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Cey Adams: A Collector’s Guide

Five things you should know about the artist who defined the visual culture of American hip-hop.

Works featured are currently on offer at West Chelsea Contemporary.

The artist smiles before his work All American, 2017: the newest edition to the WCC collection.
Mixed media (Enamel, acrylic, spray paint, magazines and newspaper) on panel
192 X 96 inches | Photo by Janette Beckman

Artist Cey Adams emerged from the New York’s downtown graffiti movement in the 1980s to exhibit alongside contemporary icons like Jean-Michel Basquiat, Michael Stuart and Keith Haring. Today he is best known for his major role in developing the visual language of American hip-hop, with artwork and design credits attached to platinum albums of icons like Jay-Z, the Beastie Boys, DMX, Method Man, Public Enemy and more.

Adams began his career tagging NYC subway lines, and later became the founding Creative Director of hip-hop mogul Russell Simmons’ Def Jam Recordings. Today he is equally revered in the art world for his artistic brilliance and humility, and is known for supporting the next generation of emerging artists.

In many ways, Adams is a figure who represents the endless possibilities of the American dream. His work serves as a gateway to the dreamworld he has brought to life: one built of art, music, hustle, collaboration and extraordinary vision.

Read on below to discover five things every collector should know about Cey Adams.

  1. Adams got his start as a street artist.

Born in New York in 1962, Adams got his start as a hungry young artist with a desire to do something positive with his work. His early years were spent tagging Brooklyn and Downtown Manhattan trains, and designing flyers and posters by hand for artistic contemporaries and small businesses. 

Adams’s beginnings remain present in his practice today; his hand-drawn sketches are scaled up to painting size using traditional graphic-design grids. Mixed, found materials culled from the urban landscape make up the core materials of his striking collage works.

A young Cey Adams with a mural of his: Brooklyn, 1983

2. Adams got his break when he began collaborating with hip-hop mogul Russell Simmons of RUSH records.

A pivotal career point arrived for Adams when he was approached by Russell Simmons, then the founder the hip-hop label “Rush Management” to create album artwork, logos, and advertising campaigns for his represented roster of artists. The roster at the time included then-underground hip-hop artists like Kurtis Blow, Whodini, Jimmy Spicer, and Run DMC.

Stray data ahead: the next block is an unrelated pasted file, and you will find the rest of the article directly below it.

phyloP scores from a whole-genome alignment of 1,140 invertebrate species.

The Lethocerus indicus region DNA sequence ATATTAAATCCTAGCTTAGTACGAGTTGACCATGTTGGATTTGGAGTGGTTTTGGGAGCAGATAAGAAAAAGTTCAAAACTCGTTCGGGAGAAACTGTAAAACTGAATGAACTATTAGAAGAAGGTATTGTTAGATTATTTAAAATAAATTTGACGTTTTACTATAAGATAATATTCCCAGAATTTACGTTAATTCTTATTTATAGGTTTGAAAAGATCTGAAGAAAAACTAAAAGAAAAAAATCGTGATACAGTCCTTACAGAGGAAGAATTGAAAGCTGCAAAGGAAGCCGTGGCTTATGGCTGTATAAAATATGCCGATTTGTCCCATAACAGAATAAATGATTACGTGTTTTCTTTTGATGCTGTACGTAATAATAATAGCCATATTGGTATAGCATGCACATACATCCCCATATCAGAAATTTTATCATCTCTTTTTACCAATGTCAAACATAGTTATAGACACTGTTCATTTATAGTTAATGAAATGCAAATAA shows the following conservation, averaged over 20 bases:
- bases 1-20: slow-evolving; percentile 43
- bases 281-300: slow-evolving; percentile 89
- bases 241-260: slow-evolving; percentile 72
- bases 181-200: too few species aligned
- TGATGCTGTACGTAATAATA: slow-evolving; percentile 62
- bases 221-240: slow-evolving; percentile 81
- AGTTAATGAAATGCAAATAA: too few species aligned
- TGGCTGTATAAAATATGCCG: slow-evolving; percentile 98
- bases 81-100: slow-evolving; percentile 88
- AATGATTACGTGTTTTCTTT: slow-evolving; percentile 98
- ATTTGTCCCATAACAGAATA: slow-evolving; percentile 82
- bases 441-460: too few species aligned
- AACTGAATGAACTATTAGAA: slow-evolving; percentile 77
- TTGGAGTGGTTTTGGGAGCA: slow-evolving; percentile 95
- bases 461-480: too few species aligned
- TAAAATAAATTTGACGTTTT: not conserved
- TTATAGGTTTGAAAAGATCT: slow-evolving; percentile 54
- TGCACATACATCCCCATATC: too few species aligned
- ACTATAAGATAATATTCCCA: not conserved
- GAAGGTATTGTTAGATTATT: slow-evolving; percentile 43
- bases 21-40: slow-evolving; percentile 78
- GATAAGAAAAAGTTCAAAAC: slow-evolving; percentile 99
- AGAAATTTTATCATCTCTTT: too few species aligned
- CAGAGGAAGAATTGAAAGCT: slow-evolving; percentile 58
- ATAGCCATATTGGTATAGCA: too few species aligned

Simmons and Adams would go on to launch Def Jam Recordings together, with Adams at the helm of creative direction, and the likes of Jay-Z, Run DMC, Beastie Boys, Notorious B.I.G., Maroon 5, and many others on their represented artist roster.

Adams never shied away from commercial work in his early years. Rather, he embraced all opportunities as they came along, and focused on ways of bringing his unique artistic style to traditional commercial branding elements. His graphic designs were often drawn by hand, Xeroxed and collaged.

Cey Adams, Schaefer now on offer at West Chelsea Contemporary

“We were trying to shine— and make it look like we had something before we had something. I’m trying to get somewhere. And whatever I have to do short of getting in trouble, I’m gonna do.”

– Cey adams

3. Adams is the mastermind behind many works of art you already know.

Adams designed and produced historic album covers and logos not only for Def Jam artists like Public Enemy and Slick Rick, but also Bad Boy, Universal, MCA, and others – including the album cover to Big’s Ready to Die and the now-iconic signature-style logo for Mary J. Blige. In addition, he has designed logos and products for The Chapelle Show, NYC’s Hot 97 radio station, Nike, Coca-Cola, and more.

Some of Adams’ iconic design work for recording artists.

4. Adams’ more recent work plays off of American corporate iconography with an emphasis on “re-mixing”.

In his 2015 series “Trusted Brands”, Adams presents 20 mixed-media paintings that revisit the imagery of his youth. Featured subjects include immediately recognizable American commercial logos of the 80s and 90s: Coca Cola, Hot Wheels, Shell, Captain Crunch, Barbie, and the American Flag among them. However, each icon has undergone a process that Adams refers to as “re-mixing”: a process by which he filters the original image through his own lens and materials. In his work, layered found materials and imagery comprise new versions of the original logos, filtered through street-art inspired distortion.

Adams calls the series an homage to the artist Jasper Johns, who inspired him greatly as he was coming up. The paintings themselves are 100 percent collage; created mostly from fiber papers sourced from India and Nepal. Each features a broad array of found magazines, newspapers, and art references embedded within the painting. Many of the elements are hand-tinted to create a cohesive color scheme within each work.

Adams created the paintings featured below at Bemis Arts Center in Omaha Nebraska. He later exhibited the works at Rush Arts gallery in Chelsea, NYC.

5. Adams’s work is part of the permanent collection at The Smithsonian’s National Museum of African American History and Culture opened in September, 2016.

His mural-sized mixed media American Flag (which he did, live, in the National Mall) called One Nation, honors heroes of the civil rights movement, and resides as part of the permanent collection of the Smothsonian’s newest museum.



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